These axioms are known as the AGM postulates and they guide most research into logicbased belief revision. Much of this research is directed at finding the “right” formulas to remove given a concrete modeling situation. But it turns out that this question is hard, too hard for us to adequately tackle in this setting. Suffice it to say that the concrete modeling situation, external knowledge about the world, etc. always play a role in this. And these are hard issues to deal with algorithmically.
Bayesian updating
An approach to logicbased learning that’s easier to implement is Bayesian updating, which is based on inductive, rather than deductive inference.
The setup for Bayesian learning is slightly different: rather than a knowledge bank with a lot of qualitative knowledge (0/1, we know or we don’t), we have assume that our background knowledge bank is probabilistic. In fact, we simply assume that we can represent our probabilistic knowledge about the world by means of a probability $$Pr_\mathsf{KB}:\mathcal{L}\to\mathbb{R}.$$
Our probabilistic knowledge bank $Pr_\mathsf{KB}$ could, for example, contain information like: $$Pr_\mathsf{KB}(\neg\mathsf{RAIN})=0.75$$ $$Pr_\mathsf{KB}(\mathsf{RAIN})=0.25$$ How should we, in this setting, respond to learning that, as a matter of fact, it’s raining?
The Bayesian answer, is to say that we should use a process known as conditionalization, which calculates a new, updated probability function from the old function by applying the conditional probability given the newly learned fact. That is, we would have that $$Pr_{\mathsf{KB}\ast\mathsf{RAIN}}(\ \cdot\ )=Pr_\mathsf{KB}(\ \cdot \mid \mathsf{RAIN}).$$
The crucial idea here is that according to this approach, the original probabilistic knowledge bank already contains the information about how to respond to new information via it’s conditional probabilities, which are, remember, defined as follows:
$$Pr(A\mid B)=\frac{Pr(A\land B)}{Pr(B)}$$
Where we assume that $Pr(B)\neq 0$ to avoid division by 0.
Let’s look at a simple, concrete example to see how this works. Remember our fair die from the last chapter?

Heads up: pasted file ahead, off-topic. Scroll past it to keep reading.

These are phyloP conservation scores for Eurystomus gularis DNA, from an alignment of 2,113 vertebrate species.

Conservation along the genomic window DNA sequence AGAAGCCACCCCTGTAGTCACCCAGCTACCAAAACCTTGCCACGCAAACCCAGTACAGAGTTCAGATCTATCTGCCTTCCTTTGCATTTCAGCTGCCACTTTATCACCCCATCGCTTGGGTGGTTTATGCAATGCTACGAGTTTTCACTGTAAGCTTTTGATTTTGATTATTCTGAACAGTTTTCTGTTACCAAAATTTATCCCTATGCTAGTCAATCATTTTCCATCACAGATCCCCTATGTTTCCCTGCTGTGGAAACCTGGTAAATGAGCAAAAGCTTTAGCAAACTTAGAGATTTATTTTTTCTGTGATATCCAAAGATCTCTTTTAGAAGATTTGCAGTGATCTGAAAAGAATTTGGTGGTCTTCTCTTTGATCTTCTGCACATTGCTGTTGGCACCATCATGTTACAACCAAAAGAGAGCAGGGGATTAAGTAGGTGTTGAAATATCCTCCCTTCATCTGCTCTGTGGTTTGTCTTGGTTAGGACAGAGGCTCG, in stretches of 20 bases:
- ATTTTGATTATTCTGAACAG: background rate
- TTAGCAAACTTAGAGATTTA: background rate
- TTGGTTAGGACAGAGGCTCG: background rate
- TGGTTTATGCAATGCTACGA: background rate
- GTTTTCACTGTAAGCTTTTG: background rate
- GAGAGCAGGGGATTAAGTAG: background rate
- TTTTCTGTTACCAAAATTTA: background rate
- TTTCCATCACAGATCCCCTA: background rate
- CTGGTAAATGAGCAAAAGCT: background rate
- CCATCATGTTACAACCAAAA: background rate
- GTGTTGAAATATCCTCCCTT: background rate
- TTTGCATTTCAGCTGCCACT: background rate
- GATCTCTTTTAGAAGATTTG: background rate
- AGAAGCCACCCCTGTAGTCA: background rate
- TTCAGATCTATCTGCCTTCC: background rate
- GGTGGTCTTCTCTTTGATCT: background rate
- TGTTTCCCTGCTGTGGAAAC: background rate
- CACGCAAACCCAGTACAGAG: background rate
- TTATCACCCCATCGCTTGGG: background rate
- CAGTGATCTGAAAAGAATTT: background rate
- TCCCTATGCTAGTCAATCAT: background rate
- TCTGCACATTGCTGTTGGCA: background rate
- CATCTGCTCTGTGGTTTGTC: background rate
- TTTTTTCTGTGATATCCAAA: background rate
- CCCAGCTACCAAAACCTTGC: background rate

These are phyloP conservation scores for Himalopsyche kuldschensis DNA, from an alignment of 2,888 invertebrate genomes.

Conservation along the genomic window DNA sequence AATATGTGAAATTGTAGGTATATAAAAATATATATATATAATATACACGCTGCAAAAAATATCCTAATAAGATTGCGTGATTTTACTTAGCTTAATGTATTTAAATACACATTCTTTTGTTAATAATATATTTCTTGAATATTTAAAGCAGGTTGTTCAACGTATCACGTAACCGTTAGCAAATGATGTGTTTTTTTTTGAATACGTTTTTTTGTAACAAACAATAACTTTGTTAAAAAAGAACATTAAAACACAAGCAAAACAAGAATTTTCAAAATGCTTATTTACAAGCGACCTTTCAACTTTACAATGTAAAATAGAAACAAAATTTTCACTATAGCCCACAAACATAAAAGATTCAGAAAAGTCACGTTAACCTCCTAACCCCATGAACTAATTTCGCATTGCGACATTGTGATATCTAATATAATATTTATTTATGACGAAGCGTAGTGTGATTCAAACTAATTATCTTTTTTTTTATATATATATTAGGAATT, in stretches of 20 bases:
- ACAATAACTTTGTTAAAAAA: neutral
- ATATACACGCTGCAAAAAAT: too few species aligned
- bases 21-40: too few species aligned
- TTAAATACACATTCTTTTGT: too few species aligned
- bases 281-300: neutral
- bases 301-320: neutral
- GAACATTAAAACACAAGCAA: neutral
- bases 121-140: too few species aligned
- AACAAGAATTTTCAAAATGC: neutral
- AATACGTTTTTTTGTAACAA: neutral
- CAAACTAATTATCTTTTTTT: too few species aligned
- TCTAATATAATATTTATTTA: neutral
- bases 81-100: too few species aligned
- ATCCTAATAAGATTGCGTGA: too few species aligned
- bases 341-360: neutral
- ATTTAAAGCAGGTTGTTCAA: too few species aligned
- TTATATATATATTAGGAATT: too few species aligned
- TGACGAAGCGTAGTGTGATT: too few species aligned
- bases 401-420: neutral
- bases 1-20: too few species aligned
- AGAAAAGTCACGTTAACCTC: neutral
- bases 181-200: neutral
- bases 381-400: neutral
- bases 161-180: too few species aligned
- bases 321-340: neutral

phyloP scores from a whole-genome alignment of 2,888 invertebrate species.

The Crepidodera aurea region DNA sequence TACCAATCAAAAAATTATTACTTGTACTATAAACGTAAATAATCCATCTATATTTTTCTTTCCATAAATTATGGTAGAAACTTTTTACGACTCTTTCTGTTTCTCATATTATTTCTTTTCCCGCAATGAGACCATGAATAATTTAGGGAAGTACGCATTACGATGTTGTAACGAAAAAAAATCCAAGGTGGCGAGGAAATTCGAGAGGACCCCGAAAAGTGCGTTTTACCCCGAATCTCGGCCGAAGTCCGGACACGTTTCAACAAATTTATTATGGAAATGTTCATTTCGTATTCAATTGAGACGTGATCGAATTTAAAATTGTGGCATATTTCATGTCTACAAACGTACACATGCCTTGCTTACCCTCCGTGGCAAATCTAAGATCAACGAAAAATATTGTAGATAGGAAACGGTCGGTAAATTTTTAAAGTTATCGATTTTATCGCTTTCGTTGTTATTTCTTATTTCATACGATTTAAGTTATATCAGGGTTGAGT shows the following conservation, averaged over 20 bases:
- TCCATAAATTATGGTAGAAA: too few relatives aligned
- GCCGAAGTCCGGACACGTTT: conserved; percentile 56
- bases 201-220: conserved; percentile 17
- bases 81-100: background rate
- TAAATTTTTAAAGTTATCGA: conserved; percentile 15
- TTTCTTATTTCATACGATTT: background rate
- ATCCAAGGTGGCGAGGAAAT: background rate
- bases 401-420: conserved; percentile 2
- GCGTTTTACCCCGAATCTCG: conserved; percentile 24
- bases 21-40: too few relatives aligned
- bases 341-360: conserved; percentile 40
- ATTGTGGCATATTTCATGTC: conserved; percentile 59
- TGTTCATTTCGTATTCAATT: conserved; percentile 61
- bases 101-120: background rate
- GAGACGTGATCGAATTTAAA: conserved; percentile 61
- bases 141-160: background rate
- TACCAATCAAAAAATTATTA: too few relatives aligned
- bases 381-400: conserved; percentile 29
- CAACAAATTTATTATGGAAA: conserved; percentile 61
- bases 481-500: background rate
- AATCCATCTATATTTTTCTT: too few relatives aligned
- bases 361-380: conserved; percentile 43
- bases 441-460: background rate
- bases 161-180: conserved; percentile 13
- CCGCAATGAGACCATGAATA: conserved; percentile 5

In this setting, how would a Bayesian respond to getting the partial information that the dieroll was even, formalized as $$\mathsf{RESULT}_2\lor\mathsf{RESULT}_4\lor \mathsf{RESULT}_6?$$
The answer is to conditionalize on this proposition. Let’s go through the outcomes of this. We’ve already calculated result for $\mathsf{RESULT}_2$ (abbreviated as $\mathsf{R}_2$) last chapter . The calculation, for $\mathsf{R}_4$ and $\mathsf{R}_6$ is exactly analogous, giving us:
$$Pr(\mathsf{R}_2\mid \mathsf{R}_2\lor\mathsf{R}_4\lor\mathsf{R}_6 )=\frac{1}{3}$$ $$Pr(\mathsf{R}_4\mid \mathsf{R}_2\lor\mathsf{R}_4\lor\mathsf{R}_6 )=\frac{1}{3}$$ $$Pr(\mathsf{R}_6\mid \mathsf{R}_2\lor\mathsf{R}_4\lor\mathsf{R}_6 )=\frac{1}{3}$$
In the case of $\mathsf{R}_1,\mathsf{R}_3$ and $\mathsf{R}_5$—the odd results—the calculation is also analogous in all three cases. We do the one for $\mathsf{R}_1$:
$$Pr(\mathsf{R}_1\land (\mathsf{R}_2\lor\mathsf{R}_4\lor\mathsf{R}_6 ))=0$$
This holds because the only valuations where this formula is true are ones where both $\mathsf{R}_1$ and one of either $\mathsf{R}_2,\mathsf{R}_4,$ or $\mathsf{R}_6$ is true. But all of these valuations have weight $0$, meaning that the whole formula has value $0$.
From this it immediately follows that:
$$Pr(\mathsf{R}_1\mid (\mathsf{R}_2\lor\mathsf{R}_4\lor\mathsf{R}_6 ))=0$$
Analogously, we get:
$$Pr(\mathsf{R}_3\mid (\mathsf{R}_2\lor\mathsf{R}_4\lor\mathsf{R}_6 ))=0$$ $$Pr(\mathsf{R}_5\mid (\mathsf{R}_2\lor\mathsf{R}_4\lor\mathsf{R}_6 ))=0$$
We can present the result in the following table:
This is as we should expect: when we learn that the dieroll is even, all the odd results become impossible.